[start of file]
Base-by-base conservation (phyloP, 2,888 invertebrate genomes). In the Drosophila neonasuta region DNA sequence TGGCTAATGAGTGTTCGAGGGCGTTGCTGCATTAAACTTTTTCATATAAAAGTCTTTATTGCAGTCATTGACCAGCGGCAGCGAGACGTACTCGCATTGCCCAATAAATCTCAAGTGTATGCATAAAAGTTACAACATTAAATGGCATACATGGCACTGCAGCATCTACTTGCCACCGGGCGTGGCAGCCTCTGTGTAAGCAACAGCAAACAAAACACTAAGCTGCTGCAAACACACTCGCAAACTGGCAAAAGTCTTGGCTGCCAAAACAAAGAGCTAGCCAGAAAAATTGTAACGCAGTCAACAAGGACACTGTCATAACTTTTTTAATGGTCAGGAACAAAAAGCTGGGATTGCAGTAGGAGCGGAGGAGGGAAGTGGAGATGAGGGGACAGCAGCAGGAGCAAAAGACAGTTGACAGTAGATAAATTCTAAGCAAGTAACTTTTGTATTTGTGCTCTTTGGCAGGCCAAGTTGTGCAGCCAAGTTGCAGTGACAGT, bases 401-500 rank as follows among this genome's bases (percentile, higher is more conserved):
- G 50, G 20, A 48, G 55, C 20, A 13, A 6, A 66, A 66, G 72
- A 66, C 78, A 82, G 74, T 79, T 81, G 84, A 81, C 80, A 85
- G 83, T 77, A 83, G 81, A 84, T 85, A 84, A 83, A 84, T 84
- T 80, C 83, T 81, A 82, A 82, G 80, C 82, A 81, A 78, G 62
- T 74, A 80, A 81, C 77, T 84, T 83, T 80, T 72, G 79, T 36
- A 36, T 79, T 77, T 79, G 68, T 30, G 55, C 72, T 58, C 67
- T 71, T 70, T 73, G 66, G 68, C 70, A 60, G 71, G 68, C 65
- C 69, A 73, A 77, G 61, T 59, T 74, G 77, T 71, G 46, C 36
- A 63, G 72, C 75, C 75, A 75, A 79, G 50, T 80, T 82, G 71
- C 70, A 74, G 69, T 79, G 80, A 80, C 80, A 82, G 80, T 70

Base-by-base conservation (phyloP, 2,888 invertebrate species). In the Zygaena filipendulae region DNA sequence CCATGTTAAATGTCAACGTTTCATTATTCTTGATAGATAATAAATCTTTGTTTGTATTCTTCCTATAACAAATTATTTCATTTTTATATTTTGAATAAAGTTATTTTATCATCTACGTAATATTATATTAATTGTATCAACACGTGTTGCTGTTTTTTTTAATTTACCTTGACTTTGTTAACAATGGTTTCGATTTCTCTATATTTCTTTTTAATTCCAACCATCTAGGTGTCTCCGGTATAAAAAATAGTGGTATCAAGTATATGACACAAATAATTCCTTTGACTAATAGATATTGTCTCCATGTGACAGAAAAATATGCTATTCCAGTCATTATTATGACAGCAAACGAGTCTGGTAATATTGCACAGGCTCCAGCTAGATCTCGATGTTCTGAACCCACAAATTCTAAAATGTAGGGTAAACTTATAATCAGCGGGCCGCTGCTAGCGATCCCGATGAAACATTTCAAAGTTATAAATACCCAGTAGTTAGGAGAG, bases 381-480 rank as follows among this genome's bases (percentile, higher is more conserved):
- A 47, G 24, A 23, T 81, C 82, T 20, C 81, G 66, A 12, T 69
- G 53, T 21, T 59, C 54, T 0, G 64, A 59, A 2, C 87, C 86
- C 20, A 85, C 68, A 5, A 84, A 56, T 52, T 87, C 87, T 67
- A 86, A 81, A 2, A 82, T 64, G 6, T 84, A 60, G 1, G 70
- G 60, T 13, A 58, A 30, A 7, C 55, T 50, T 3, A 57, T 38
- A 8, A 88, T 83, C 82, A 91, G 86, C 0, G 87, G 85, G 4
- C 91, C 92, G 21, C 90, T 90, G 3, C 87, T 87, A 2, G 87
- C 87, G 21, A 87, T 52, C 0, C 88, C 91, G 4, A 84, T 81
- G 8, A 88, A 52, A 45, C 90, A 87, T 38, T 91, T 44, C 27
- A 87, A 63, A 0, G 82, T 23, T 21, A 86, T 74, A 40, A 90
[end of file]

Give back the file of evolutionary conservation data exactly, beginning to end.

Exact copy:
Base-by-base conservation (phyloP, 2,888 invertebrate genomes). In the Drosophila neonasuta region DNA sequence TGGCTAATGAGTGTTCGAGGGCGTTGCTGCATTAAACTTTTTCATATAAAAGTCTTTATTGCAGTCATTGACCAGCGGCAGCGAGACGTACTCGCATTGCCCAATAAATCTCAAGTGTATGCATAAAAGTTACAACATTAAATGGCATACATGGCACTGCAGCATCTACTTGCCACCGGGCGTGGCAGCCTCTGTGTAAGCAACAGCAAACAAAACACTAAGCTGCTGCAAACACACTCGCAAACTGGCAAAAGTCTTGGCTGCCAAAACAAAGAGCTAGCCAGAAAAATTGTAACGCAGTCAACAAGGACACTGTCATAACTTTTTTAATGGTCAGGAACAAAAAGCTGGGATTGCAGTAGGAGCGGAGGAGGGAAGTGGAGATGAGGGGACAGCAGCAGGAGCAAAAGACAGTTGACAGTAGATAAATTCTAAGCAAGTAACTTTTGTATTTGTGCTCTTTGGCAGGCCAAGTTGTGCAGCCAAGTTGCAGTGACAGT, bases 401-500 rank as follows among this genome's bases (percentile, higher is more conserved):
- G 50, G 20, A 48, G 55, C 20, A 13, A 6, A 66, A 66, G 72
- A 66, C 78, A 82, G 74, T 79, T 81, G 84, A 81, C 80, A 85
- G 83, T 77, A 83, G 81, A 84, T 85, A 84, A 83, A 84, T 84
- T 80, C 83, T 81, A 82, A 82, G 80, C 82, A 81, A 78, G 62
- T 74, A 80, A 81, C 77, T 84, T 83, T 80, T 72, G 79, T 36
- A 36, T 79, T 77, T 79, G 68, T 30, G 55, C 72, T 58, C 67
- T 71, T 70, T 73, G 66, G 68, C 70, A 60, G 71, G 68, C 65
- C 69, A 73, A 77, G 61, T 59, T 74, G 77, T 71, G 46, C 36
- A 63, G 72, C 75, C 75, A 75, A 79, G 50, T 80, T 82, G 71
- C 70, A 74, G 69, T 79, G 80, A 80, C 80, A 82, G 80, T 70

Base-by-base conservation (phyloP, 2,888 invertebrate species). In the Zygaena filipendulae region DNA sequence CCATGTTAAATGTCAACGTTTCATTATTCTTGATAGATAATAAATCTTTGTTTGTATTCTTCCTATAACAAATTATTTCATTTTTATATTTTGAATAAAGTTATTTTATCATCTACGTAATATTATATTAATTGTATCAACACGTGTTGCTGTTTTTTTTAATTTACCTTGACTTTGTTAACAATGGTTTCGATTTCTCTATATTTCTTTTTAATTCCAACCATCTAGGTGTCTCCGGTATAAAAAATAGTGGTATCAAGTATATGACACAAATAATTCCTTTGACTAATAGATATTGTCTCCATGTGACAGAAAAATATGCTATTCCAGTCATTATTATGACAGCAAACGAGTCTGGTAATATTGCACAGGCTCCAGCTAGATCTCGATGTTCTGAACCCACAAATTCTAAAATGTAGGGTAAACTTATAATCAGCGGGCCGCTGCTAGCGATCCCGATGAAACATTTCAAAGTTATAAATACCCAGTAGTTAGGAGAG, bases 381-480 rank as follows among this genome's bases (percentile, higher is more conserved):
- A 47, G 24, A 23, T 81, C 82, T 20, C 81, G 66, A 12, T 69
- G 53, T 21, T 59, C 54, T 0, G 64, A 59, A 2, C 87, C 86
- C 20, A 85, C 68, A 5, A 84, A 56, T 52, T 87, C 87, T 67
- A 86, A 81, A 2, A 82, T 64, G 6, T 84, A 60, G 1, G 70
- G 60, T 13, A 58, A 30, A 7, C 55, T 50, T 3, A 57, T 38
- A 8, A 88, T 83, C 82, A 91, G 86, C 0, G 87, G 85, G 4
- C 91, C 92, G 21, C 90, T 90, G 3, C 87, T 87, A 2, G 87
- C 87, G 21, A 87, T 52, C 0, C 88, C 91, G 4, A 84, T 81
- G 8, A 88, A 52, A 45, C 90, A 87, T 38, T 91, T 44, C 27
- A 87, A 63, A 0, G 82, T 23, T 21, A 86, T 74, A 40, A 90